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The View from the East End (42)

By Inspector Hopkins

July 2, 2006

The Canon versus the Bible

 by Inspector Hopkins

After becoming involved long enough in Sherlockiana, the newcomer is bound to notice, and to wonder about, the similarities between the Canon and the Bible, aka “The Good Book”, or the Scriptures.

Think about it for a moment . . . and compare. 

The Scriptures consist of some 60-70 books all bound together and cross-referenced to each other. They have been studied, and examined, and discussed, and written about since they were published many centuries ago.

The Canon consists of 60 stories all bound together and cross-referenced to each other. They have also been studied, and examined, and discussed, and written about since they were published one century ago.

We quote Scripture a lot.  We also quote the Canon a lot.  Both books are about “Good” versus “Evil”.  Both books champion good, and despise evil. Both books have a higher purpose. They each look to the inner qualities of humanity, and urge us to do good things. They are arranged in a roughly chronological sequence. They both have other similarities.

We meet each week in church, and listen to, or examine, some aspect of the Bible whether or not we actively participate with, or just listen to, the Minister, Priest, or Rabbi when they give their sermons.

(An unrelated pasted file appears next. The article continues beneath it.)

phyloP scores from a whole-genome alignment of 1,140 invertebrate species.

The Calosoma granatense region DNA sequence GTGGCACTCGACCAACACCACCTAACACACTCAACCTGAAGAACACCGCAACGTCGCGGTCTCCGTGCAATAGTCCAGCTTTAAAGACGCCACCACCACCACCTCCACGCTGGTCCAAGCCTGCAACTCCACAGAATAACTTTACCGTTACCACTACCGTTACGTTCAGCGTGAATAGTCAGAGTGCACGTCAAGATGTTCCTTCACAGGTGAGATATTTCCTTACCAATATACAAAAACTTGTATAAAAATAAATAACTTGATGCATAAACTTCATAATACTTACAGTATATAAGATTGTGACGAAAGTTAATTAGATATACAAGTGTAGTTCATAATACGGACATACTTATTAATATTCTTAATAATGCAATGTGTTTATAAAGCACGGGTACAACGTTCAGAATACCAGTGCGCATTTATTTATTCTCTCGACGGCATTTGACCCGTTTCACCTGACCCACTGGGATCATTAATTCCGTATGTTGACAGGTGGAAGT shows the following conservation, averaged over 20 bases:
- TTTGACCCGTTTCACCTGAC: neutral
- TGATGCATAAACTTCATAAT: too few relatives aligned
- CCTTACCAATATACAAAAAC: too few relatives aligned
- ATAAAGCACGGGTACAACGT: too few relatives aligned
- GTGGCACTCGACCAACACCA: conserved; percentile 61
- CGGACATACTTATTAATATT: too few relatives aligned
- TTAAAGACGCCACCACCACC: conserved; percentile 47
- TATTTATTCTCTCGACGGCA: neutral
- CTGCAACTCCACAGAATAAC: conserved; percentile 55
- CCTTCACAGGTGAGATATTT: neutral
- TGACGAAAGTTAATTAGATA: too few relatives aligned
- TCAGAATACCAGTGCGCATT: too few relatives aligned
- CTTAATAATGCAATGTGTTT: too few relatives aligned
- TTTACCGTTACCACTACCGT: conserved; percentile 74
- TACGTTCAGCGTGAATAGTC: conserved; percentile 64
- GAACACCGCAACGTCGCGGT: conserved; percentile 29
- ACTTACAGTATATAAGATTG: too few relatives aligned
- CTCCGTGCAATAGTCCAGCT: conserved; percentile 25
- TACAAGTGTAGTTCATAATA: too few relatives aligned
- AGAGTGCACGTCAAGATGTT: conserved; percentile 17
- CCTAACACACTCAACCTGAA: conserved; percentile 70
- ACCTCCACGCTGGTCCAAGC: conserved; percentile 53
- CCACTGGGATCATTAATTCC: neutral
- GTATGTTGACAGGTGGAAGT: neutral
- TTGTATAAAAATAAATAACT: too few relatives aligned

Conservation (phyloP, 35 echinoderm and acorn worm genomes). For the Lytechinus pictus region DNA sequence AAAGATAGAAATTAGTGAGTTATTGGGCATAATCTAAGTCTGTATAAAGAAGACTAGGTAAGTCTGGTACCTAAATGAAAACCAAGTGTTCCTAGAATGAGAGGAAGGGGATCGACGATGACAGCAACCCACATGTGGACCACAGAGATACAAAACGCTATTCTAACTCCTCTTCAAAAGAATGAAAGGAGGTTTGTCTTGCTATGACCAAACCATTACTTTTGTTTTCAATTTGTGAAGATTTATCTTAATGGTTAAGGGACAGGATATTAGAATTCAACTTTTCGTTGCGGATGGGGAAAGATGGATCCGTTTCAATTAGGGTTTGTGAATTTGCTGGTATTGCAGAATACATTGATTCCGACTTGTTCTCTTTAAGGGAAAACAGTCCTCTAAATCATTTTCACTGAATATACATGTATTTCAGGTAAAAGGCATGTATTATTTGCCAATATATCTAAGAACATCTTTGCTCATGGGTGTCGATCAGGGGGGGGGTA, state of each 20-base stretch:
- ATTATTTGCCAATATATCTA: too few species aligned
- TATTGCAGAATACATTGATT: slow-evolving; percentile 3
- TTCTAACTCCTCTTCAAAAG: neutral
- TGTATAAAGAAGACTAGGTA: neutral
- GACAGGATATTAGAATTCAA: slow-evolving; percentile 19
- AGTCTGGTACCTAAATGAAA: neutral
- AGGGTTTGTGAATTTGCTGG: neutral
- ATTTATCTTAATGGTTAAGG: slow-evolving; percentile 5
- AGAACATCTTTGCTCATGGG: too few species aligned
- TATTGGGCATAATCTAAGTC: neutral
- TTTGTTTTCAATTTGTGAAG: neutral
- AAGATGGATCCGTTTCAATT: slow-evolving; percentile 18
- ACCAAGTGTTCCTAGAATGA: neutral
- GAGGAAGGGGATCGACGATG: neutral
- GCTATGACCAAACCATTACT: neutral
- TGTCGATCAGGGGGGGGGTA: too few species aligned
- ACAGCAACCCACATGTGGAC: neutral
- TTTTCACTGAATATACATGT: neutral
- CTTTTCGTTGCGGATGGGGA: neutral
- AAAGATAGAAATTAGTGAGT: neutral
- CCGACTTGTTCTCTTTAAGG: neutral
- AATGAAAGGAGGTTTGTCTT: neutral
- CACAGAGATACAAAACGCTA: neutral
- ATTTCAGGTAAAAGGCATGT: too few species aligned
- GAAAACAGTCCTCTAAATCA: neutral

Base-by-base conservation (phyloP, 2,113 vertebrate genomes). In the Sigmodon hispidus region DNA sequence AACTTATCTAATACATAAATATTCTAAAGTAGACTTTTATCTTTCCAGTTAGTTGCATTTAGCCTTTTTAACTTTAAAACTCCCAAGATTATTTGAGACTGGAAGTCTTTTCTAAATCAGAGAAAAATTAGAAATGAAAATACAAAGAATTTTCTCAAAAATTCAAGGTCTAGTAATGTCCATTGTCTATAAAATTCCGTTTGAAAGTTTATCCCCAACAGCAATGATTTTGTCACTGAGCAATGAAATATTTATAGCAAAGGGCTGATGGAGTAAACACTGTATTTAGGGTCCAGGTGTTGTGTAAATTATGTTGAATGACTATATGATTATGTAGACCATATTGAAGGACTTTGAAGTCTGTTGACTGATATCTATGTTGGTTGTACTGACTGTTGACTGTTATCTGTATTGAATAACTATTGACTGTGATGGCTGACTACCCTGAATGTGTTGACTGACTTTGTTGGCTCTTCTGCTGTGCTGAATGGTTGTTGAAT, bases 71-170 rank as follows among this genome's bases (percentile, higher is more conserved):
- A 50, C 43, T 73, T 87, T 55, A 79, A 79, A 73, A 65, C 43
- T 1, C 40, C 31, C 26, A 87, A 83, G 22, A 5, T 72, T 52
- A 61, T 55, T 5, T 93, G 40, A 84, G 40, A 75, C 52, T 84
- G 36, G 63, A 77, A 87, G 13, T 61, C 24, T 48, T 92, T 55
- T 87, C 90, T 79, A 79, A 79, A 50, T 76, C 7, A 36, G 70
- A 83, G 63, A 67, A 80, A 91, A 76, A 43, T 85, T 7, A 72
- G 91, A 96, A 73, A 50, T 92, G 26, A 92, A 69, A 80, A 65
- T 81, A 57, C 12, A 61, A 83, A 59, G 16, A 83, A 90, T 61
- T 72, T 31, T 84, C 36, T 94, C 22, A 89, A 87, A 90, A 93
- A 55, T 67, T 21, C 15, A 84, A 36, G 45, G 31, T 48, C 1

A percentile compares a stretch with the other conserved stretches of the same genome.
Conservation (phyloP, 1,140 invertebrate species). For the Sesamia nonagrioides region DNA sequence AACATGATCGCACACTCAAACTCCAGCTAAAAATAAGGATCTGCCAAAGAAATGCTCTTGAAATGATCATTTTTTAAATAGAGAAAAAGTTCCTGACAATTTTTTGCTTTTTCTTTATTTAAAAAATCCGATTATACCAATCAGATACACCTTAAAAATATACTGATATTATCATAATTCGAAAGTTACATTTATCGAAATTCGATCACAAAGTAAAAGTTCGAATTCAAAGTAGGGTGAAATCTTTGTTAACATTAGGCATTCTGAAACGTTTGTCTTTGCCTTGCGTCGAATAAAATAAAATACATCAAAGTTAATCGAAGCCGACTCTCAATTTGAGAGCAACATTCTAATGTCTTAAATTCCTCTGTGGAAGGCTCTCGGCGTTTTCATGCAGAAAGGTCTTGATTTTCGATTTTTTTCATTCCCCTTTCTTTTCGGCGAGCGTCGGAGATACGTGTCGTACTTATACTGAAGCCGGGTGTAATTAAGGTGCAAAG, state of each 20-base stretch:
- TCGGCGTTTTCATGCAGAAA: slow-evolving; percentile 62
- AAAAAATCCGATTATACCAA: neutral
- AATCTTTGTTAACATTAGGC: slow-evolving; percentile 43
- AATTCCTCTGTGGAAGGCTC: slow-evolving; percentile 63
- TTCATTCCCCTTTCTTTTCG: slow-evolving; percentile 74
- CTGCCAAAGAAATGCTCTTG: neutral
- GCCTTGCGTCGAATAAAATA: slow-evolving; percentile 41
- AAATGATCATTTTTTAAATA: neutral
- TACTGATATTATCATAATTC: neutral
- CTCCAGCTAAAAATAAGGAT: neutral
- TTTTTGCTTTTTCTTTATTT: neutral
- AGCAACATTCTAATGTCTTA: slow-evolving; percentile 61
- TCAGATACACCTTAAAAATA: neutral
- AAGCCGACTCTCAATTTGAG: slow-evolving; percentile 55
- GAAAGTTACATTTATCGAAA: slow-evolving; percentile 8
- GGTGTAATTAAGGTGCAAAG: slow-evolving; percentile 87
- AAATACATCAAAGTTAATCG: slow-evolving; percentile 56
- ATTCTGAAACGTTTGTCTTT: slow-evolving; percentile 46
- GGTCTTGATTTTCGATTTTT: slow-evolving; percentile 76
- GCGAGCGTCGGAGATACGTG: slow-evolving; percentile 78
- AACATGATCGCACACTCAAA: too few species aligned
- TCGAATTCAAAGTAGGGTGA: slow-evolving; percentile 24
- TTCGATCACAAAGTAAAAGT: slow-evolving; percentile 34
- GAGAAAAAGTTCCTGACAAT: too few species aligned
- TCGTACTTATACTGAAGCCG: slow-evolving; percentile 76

We get together at Scion Society meetings, and actively participate with, or just listen to, the moderator, president, “Gasogene”, “Head Mastiff”, or whatever, as they give their papers or thoughts regarding something Sherlockian.  When it comes down to “Church” versus “Scion” there is even more of a similarity. 

With the advent of Leslie Klingers’s “New Annotated Sherlock Holmes” works, a direct comparison was made between the Canon and the Bible because some of Klinger’s books came with gold edges on the pages. Even the word “Canon” is Scriptural!  What then, are we to make of these comparisons?  

Well, both works are considered “Sacred”.  Think of all the references to the “Sacred Writings” of Dr. Watson, for example. “Sacred” means “revered”, and there is hardly a Sherlockian out there worth his or her salt who would not agree with that idea.  (And speaking of “salt”, where did that idea originate from?  Why, the Bible of course!   In those days, salt was considered essential for survival, used for preservation of food and meat, could be used as currency, etc.)

We analyze, and think through, and analyze, and compare, and think through, and discuss, and analyze each and every single phrase in both the Canon and the Bible. Why do we do that, ladies and gentlemen? 

Well, my answer is that there is a “hunger and a thirst” out there for Truth and Reality; i.e. for clarification all that is real and believable, for things both seen and unseen.  We need to know what is real, and what is believable, and we hunger and thirst after that because we base our lives and conduct upon these ideas. 

The Canon and the Bible can both give us glimpses at this answer. The truths of honesty and decency, fair play, and manners (even manners to strangers who cross our paths from time to time) are there. The realities of mercy, justice, compassion and forgiveness are staple concepts heavily interwoven throughout both these works.

Whether Christian or non-Christian, agnostic or atheist, we all face the same issues, and most of us desire the triumph of good over evil. But no matter how much we read, study, and analyze the Bible and the Canon, I know of only one single indisputable truth:

There will never be complete agreement on interpreting either of them.

Until next time, I am as always,

Yours faithfully,